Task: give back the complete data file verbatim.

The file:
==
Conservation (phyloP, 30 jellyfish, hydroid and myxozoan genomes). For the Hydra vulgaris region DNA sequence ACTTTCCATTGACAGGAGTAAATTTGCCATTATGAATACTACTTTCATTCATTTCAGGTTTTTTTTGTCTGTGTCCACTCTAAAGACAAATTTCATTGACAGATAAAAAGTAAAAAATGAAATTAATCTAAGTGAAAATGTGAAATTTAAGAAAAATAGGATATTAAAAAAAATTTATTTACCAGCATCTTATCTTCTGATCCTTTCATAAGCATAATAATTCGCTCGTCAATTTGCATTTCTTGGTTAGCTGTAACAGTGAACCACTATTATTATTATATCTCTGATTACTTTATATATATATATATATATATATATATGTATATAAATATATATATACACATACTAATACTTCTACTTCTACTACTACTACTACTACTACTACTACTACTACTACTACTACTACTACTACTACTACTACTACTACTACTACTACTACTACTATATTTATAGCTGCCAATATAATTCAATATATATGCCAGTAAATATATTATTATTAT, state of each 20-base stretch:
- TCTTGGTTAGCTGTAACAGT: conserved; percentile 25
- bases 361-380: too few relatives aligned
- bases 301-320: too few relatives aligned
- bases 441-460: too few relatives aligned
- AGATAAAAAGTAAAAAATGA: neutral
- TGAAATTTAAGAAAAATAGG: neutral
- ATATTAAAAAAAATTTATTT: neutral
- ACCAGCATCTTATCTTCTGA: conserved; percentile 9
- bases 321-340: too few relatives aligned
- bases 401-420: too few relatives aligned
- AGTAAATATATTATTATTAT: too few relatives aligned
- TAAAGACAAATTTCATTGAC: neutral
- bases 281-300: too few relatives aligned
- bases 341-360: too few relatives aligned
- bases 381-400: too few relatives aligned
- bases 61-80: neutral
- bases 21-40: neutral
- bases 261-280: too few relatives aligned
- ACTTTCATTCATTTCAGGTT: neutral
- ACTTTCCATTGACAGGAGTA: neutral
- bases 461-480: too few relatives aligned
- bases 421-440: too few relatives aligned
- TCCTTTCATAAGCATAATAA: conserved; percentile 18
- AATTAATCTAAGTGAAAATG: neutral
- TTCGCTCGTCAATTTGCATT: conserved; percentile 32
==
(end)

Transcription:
Conservation (phyloP, 30 jellyfish, hydroid and myxozoan genomes). For the Hydra vulgaris region DNA sequence ACTTTCCATTGACAGGAGTAAATTTGCCATTATGAATACTACTTTCATTCATTTCAGGTTTTTTTTGTCTGTGTCCACTCTAAAGACAAATTTCATTGACAGATAAAAAGTAAAAAATGAAATTAATCTAAGTGAAAATGTGAAATTTAAGAAAAATAGGATATTAAAAAAAATTTATTTACCAGCATCTTATCTTCTGATCCTTTCATAAGCATAATAATTCGCTCGTCAATTTGCATTTCTTGGTTAGCTGTAACAGTGAACCACTATTATTATTATATCTCTGATTACTTTATATATATATATATATATATATATATGTATATAAATATATATATACACATACTAATACTTCTACTTCTACTACTACTACTACTACTACTACTACTACTACTACTACTACTACTACTACTACTACTACTACTACTACTACTACTACTACTATATTTATAGCTGCCAATATAATTCAATATATATGCCAGTAAATATATTATTATTAT, state of each 20-base stretch:
- TCTTGGTTAGCTGTAACAGT: conserved; percentile 25
- bases 361-380: too few relatives aligned
- bases 301-320: too few relatives aligned
- bases 441-460: too few relatives aligned
- AGATAAAAAGTAAAAAATGA: neutral
- TGAAATTTAAGAAAAATAGG: neutral
- ATATTAAAAAAAATTTATTT: neutral
- ACCAGCATCTTATCTTCTGA: conserved; percentile 9
- bases 321-340: too few relatives aligned
- bases 401-420: too few relatives aligned
- AGTAAATATATTATTATTAT: too few relatives aligned
- TAAAGACAAATTTCATTGAC: neutral
- bases 281-300: too few relatives aligned
- bases 341-360: too few relatives aligned
- bases 381-400: too few relatives aligned
- bases 61-80: neutral
- bases 21-40: neutral
- bases 261-280: too few relatives aligned
- ACTTTCATTCATTTCAGGTT: neutral
- ACTTTCCATTGACAGGAGTA: neutral
- bases 461-480: too few relatives aligned
- bases 421-440: too few relatives aligned
- TCCTTTCATAAGCATAATAA: conserved; percentile 18
- AATTAATCTAAGTGAAAATG: neutral
- TTCGCTCGTCAATTTGCATT: conserved; percentile 32